Mentors who have gone on to college often host prospective students, and also return to the school to assist in end-of-year concerts and cheer on their mentees. As an added perk, “returning alumni and mentors have allowed current parents to see the progression and evolution of students to young adults and professionals,” says Harris.

Don’t lose sight of your students once they’ve left the nest. By making the extra effort to communicate with alumni on a regular basis, you can ensure they’re part of your dance family for years to come. DT

Andrea Lodico is a freelance writer based in New York City.

The Conversation
Dance Teachers Trending
Photo courtesy of Hightower

The beloved "So You Think You Can Dance" alum and former Emmy-nominated "Dancing with the Stars" pro Chelsie Hightower discovered her passion for ballroom at a young age. She showed a natural ability for the Latin style, but she mastered the necessary versatility by studying jazz, ballet and other forms of dance. "Every style of dance builds on each other," she says, "and the more music you're exposed to, the more your rhythm and coordination is built."

Keep reading... Show less
Studio Success with Just for Kix
Bill Johnson, Courtesy Just for Kix

Running a dance studio is a feat in itself. But adding a competition team into the mix brings a whole new set of challenges. Not only are you focusing on giving your dancers the best training possible, but you're navigating the fast-paced competition and convention circuit. Winning is one goal, but you also want to create an environment that's fun, educational and inspiring for young artists. We asked Cindy Clough, executive director of Just For Kix and a studio owner with over 40 years of experience, for her advice on building a healthy dance team culture:

Keep reading... Show less
Just for fun
Via Instagram

Happy Father's Day to all of the dance dads in the world! Whether you're professional dancers, dance teachers, dance directors or simply just dance supporters, you are a key ingredient to what makes the dance world such a happy, thriving place, and we love you!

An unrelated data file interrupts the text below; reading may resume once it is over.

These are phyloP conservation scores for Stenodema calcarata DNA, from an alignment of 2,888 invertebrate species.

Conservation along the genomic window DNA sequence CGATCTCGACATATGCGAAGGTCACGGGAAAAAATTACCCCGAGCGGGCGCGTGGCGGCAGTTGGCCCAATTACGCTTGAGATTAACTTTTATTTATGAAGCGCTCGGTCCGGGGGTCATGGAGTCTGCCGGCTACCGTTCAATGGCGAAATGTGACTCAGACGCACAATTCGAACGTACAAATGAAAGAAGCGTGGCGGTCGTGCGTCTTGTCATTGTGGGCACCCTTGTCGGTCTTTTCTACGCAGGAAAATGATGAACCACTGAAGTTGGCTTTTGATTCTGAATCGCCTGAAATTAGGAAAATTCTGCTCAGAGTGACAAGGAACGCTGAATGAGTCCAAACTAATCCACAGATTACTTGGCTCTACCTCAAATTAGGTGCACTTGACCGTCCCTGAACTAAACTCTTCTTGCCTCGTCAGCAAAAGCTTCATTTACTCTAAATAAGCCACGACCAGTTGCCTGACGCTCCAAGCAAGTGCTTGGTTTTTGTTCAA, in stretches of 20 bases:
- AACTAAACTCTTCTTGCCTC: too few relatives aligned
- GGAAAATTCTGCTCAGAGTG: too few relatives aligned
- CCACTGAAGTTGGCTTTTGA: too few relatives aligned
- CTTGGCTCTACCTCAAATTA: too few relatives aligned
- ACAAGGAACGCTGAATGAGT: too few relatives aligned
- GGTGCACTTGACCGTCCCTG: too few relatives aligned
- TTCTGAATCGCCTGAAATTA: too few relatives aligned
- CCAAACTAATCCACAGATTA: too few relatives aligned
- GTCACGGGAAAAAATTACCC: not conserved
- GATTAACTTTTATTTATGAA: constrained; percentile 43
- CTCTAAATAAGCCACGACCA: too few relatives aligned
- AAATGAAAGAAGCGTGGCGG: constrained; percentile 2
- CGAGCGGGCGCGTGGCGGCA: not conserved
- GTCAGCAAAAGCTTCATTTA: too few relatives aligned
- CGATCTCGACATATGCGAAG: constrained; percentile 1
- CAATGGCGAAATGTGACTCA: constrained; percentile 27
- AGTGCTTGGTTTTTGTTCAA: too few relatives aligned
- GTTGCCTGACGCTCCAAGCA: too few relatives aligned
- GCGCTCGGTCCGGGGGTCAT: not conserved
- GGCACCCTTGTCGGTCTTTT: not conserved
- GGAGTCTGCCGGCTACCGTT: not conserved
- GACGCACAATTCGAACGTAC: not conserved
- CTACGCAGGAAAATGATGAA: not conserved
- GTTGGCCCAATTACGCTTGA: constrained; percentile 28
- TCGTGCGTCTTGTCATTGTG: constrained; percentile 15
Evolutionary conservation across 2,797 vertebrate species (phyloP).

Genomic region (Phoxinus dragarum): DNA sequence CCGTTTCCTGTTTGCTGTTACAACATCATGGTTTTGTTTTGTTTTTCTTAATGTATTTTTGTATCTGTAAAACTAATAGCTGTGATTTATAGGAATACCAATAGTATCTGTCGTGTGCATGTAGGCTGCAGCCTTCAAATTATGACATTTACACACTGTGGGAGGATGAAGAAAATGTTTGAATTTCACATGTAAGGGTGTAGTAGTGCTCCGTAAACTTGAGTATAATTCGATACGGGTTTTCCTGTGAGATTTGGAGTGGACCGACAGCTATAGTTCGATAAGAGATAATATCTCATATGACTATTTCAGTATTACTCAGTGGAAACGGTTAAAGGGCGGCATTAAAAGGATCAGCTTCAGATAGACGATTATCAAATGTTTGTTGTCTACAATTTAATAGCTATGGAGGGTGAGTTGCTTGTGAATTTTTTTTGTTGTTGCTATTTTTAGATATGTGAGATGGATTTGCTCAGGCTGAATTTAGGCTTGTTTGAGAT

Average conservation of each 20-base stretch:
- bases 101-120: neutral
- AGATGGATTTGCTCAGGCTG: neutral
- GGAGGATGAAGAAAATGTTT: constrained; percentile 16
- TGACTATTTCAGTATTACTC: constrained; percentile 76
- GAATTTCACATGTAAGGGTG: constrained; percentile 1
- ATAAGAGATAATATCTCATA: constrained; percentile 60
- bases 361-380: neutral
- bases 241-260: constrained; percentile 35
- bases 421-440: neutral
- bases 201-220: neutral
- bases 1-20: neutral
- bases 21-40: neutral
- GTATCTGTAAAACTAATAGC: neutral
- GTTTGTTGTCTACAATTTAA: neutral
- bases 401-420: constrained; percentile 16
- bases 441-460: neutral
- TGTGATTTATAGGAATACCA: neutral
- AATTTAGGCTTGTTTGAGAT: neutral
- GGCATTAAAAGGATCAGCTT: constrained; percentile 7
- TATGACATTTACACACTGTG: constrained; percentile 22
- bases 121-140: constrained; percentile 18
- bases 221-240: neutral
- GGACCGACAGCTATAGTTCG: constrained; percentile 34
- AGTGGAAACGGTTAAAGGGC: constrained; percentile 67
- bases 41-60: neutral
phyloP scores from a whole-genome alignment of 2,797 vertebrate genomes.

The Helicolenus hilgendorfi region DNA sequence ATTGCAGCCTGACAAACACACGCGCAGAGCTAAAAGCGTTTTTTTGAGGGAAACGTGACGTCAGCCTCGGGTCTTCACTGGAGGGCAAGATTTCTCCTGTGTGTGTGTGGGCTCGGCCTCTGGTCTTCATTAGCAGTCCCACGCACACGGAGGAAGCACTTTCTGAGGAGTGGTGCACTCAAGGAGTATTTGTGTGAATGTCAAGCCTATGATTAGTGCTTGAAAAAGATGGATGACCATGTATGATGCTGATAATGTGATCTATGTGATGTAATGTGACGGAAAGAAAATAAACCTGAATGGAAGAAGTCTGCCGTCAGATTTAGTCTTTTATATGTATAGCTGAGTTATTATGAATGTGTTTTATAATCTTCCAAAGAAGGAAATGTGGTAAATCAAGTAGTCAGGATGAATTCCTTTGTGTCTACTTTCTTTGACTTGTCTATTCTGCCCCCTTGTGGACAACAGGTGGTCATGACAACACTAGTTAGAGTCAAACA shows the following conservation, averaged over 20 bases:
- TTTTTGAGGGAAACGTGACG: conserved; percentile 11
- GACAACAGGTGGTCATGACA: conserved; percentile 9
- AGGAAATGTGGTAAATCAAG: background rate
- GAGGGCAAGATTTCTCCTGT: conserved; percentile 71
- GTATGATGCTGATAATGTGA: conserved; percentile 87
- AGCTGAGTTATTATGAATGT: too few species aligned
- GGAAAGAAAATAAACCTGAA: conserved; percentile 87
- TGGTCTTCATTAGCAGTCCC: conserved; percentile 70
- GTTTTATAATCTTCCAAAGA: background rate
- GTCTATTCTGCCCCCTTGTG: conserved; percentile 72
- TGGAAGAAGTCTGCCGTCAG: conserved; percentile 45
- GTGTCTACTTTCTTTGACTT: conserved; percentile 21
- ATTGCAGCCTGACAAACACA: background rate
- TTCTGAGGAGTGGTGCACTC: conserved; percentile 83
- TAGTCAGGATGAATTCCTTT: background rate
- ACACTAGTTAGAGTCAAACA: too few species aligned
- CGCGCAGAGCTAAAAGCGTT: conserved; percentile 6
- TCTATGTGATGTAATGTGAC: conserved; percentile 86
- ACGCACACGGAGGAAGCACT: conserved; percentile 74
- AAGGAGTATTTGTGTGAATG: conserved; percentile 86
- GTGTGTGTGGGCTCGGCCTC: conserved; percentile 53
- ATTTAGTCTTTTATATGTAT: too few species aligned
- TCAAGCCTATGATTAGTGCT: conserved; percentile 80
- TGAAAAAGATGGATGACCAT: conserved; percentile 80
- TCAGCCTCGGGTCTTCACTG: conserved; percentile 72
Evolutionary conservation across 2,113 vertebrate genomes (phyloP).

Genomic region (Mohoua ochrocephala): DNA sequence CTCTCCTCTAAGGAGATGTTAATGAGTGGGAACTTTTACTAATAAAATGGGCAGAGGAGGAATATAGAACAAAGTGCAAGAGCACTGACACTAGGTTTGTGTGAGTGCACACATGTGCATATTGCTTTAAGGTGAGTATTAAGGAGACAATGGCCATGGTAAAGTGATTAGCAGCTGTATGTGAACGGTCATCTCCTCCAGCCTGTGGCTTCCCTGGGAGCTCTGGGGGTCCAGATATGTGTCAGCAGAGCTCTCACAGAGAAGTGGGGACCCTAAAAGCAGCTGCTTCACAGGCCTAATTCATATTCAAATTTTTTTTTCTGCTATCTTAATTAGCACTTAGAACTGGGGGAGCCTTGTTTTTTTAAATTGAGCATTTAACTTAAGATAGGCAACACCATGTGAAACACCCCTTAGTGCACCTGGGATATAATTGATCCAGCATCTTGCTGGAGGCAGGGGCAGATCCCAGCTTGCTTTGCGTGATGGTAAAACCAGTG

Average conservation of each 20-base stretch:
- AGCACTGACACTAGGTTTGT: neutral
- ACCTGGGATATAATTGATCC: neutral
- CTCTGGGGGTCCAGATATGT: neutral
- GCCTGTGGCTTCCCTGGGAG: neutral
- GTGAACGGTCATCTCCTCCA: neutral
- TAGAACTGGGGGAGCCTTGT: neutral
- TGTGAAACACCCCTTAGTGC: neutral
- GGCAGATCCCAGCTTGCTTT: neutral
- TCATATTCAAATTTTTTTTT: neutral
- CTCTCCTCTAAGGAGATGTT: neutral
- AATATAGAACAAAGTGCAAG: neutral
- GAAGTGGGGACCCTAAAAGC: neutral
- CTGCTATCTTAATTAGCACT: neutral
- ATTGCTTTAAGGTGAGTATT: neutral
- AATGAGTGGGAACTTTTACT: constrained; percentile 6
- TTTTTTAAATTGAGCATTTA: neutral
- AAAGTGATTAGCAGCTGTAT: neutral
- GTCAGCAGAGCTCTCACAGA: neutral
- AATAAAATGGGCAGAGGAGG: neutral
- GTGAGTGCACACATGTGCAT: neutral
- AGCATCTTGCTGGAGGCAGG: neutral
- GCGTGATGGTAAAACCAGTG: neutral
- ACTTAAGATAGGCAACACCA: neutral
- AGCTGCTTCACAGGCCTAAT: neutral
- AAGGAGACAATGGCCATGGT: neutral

To celebrate, here are our four favorite Instagram dance dads. Prepare to say "Awwwwwwwweeeeeee!!!!!!"

You're welcome!

Keep reading... Show less
Sponsored by Insure Fitness
AdobeStock, Courtesy Insure Fitness Group

As a teacher at a studio, you've more than likely developed long-lasting relationships with some of your students and parents. The idea that you could be sued by one of them might seem impossible to imagine, but Insure Fitness Group's Gianna Michalsen warns against relaxing into that mindset. "People say, 'Why do I need insurance? I've been working with these people for 10 years—we're friends,'" she says. "But no one ever takes into account how bad an injury can be. Despite how good your relationship is, people will sue you because of the toll an injury takes on their life."

You'll benefit most from an insurance policy that caters to the specifics of teaching dance at one or several studios. Here's what to look for:

Keep reading... Show less
Studio Owners
Getty Images

If you're a studio owner, the thought of raising your rates most likely makes you cringe. Despite ever-increasing overhead expenses you can't avoid—rent, salaries, insurance—you're probably wary of alienating your customers, losing students or inviting confrontation if you increase the price of your tuition or registration and recital fees. DT spoke with three veteran studio owners who suggest it's time to get past that. Here's how to give your business the revenue boost it needs and the value justification it (and you) deserve.

Keep reading... Show less
Sponsored by World Class Vacations
David Galindo Photography

New York City is a dream destination for many dancers. However aspiring Broadway stars don't have to wait until they're pros to experience all the city has to offer. With Dance the World Broadway, students can get a taste of the Big Apple—plus hone their dance skills and make lasting memories.

Here's why Dance the World Broadway is the best way for students to experience NYC:

Keep reading... Show less
Dance Teachers Trending
Margie Gillis (left); photo by Kyle Froman